A Look at Black Tea Leaf Grades with Emrok Tea Factory

Emrok Tea Factory emailed me earlier this year and asked if they could send some samples of their Kenyan black teas to get feedback. It had been a while since I tried any African grown teas so I was definitely game. I thought this might be rare chance to be able to show you all the differences between the different black tea grades.

First up to bat was two teas from their specialty tea line. SFTGFOP1  (Super Fine Tippy Golden Flowery Orange Pekoe) and FTGFOP1 were both very nice teas. In both cases, the leaves were mostly unbroken. If I didn’t know any better, I might have thought that these were from Darjeeling. There was even a hint of muscatel in the taste along with a pleasant citrus-like quality. The two teas were very similar, even when drinking them side by side. I would say that the FTGFOP1 has a slightly duller liquor with just a touch more astringency.

Kenyan teas have a reputation for being high volume but lower in quality. It’s really encouraging to see that change is happening. I was also touched to find out about all of the good that Robert and Emily Keter have done for their community. They even support a rescue center for girls who run away from female mutilation and forced childhood marriages.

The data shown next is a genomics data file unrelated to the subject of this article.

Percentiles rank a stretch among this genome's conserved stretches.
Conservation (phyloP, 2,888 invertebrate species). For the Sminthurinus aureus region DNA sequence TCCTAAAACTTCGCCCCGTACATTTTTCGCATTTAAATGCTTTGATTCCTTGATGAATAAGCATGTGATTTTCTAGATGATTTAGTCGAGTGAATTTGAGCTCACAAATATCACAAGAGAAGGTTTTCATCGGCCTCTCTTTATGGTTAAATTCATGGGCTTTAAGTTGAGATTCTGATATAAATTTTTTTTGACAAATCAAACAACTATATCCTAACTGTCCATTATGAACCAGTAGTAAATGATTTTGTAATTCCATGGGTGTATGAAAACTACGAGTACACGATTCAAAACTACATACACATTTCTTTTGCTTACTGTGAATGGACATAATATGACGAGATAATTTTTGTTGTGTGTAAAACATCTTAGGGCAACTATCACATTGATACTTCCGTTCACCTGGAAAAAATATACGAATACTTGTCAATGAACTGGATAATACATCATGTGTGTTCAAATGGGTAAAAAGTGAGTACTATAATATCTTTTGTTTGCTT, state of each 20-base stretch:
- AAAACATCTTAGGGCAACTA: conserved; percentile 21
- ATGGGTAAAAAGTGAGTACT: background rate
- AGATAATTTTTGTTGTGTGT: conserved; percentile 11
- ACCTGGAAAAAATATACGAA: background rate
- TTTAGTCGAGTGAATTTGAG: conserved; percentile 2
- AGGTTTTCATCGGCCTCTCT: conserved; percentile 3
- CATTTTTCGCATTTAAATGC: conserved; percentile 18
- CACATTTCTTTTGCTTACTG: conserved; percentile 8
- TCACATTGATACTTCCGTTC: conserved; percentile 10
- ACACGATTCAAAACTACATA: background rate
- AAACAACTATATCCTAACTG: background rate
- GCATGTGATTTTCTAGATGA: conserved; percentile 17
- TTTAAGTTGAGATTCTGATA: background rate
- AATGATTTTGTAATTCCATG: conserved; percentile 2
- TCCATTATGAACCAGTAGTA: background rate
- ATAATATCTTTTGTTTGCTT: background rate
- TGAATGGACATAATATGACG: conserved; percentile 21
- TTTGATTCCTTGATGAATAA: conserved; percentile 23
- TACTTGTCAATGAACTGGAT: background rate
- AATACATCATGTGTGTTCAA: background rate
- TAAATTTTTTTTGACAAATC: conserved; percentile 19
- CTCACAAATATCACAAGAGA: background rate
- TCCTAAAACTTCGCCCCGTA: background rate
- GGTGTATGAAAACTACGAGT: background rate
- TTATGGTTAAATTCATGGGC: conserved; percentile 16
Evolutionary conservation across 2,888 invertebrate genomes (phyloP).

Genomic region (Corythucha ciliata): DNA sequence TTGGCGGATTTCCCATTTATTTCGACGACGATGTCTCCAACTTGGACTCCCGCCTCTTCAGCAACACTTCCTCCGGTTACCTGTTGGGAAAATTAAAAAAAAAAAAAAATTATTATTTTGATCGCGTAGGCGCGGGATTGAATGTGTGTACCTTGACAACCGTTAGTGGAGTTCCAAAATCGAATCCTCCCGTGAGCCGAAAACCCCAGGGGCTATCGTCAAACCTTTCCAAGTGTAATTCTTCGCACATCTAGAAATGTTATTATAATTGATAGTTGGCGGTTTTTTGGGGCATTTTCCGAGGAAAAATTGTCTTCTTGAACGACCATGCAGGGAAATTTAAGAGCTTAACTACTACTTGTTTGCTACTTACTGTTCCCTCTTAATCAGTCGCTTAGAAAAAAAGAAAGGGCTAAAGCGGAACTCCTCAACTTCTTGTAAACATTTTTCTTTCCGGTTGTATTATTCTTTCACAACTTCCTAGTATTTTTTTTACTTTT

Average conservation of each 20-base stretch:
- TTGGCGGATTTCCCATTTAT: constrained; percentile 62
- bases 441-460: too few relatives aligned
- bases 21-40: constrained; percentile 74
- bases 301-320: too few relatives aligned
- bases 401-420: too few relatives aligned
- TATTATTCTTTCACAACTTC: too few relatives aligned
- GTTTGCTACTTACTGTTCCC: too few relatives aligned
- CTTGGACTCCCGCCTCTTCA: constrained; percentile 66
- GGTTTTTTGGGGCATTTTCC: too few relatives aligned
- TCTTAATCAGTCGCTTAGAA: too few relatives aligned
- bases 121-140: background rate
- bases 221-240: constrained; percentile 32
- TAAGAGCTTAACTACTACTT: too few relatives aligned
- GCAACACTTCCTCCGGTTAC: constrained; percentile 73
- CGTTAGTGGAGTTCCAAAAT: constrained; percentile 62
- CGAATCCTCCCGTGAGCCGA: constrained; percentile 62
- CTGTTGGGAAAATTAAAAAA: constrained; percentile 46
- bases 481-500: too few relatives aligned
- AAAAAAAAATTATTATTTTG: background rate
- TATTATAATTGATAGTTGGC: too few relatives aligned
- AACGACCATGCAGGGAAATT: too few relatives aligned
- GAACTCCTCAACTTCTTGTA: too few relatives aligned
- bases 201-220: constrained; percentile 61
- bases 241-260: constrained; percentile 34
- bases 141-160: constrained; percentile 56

Emrok Tea Factory has also started a new commercial orthodox line (plucking standard of one bud and two leaves). I was originally going to split this all into multiple blog posts but I thought there might be beneficial to have all of the teas in one place. As you can see, the differences between the grades are subtle.

CTC – Bracing and astringent but not unpleasant.
Pekoe – Full bodied but considerably smoother

Orange Pekoe – Smooth with very prominent citrus notes
GFBOP – More aromatic, fruity with some astringency

GFOP – Complex with less astringency than GFBOP, muscatel aroma

SFTGFOP – More robust than SFTGFOP1, still had nice muscatel notes

Nicole has been writing about her love of the leaf since 2008. Her work has been featured on World Tea News, The Daily Tea, Tea Journey, and other publications. She is the winner of the 2018 World Tea Award for Best Tea Blog.